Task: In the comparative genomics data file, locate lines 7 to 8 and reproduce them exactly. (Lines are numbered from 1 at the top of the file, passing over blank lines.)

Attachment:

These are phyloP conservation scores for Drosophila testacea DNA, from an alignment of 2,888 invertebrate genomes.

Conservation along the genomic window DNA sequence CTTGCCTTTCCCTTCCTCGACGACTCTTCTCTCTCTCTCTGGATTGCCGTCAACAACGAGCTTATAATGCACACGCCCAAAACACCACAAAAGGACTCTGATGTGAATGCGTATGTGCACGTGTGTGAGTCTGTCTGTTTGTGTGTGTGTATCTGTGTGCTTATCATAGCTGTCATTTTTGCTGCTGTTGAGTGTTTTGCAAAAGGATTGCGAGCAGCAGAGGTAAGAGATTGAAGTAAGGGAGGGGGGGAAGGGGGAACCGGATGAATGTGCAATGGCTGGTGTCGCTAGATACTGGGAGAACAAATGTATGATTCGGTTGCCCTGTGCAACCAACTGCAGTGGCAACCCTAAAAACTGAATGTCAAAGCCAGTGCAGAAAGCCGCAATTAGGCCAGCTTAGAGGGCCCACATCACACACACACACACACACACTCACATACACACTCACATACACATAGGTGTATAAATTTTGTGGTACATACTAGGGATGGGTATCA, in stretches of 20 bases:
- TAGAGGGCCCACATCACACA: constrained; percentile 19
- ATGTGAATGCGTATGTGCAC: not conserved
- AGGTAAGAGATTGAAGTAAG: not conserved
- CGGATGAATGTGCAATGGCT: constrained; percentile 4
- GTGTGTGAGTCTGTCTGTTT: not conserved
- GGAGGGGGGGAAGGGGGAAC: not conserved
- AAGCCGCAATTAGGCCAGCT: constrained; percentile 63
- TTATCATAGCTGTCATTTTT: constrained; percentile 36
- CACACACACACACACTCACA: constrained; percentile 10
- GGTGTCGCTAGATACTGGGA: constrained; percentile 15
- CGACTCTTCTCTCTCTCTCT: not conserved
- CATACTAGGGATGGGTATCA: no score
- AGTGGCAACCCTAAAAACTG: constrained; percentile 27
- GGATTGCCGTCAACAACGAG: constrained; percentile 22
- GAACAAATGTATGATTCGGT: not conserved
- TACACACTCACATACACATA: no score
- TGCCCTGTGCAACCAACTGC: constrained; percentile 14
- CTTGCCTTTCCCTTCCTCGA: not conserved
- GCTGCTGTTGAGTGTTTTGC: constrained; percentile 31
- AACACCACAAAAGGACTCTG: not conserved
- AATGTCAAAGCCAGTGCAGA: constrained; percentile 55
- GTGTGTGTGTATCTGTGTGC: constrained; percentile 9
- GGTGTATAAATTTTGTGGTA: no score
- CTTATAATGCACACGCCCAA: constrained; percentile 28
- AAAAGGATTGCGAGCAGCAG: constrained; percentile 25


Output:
- GTGTGTGAGTCTGTCTGTTT: not conserved
- GGAGGGGGGGAAGGGGGAAC: not conserved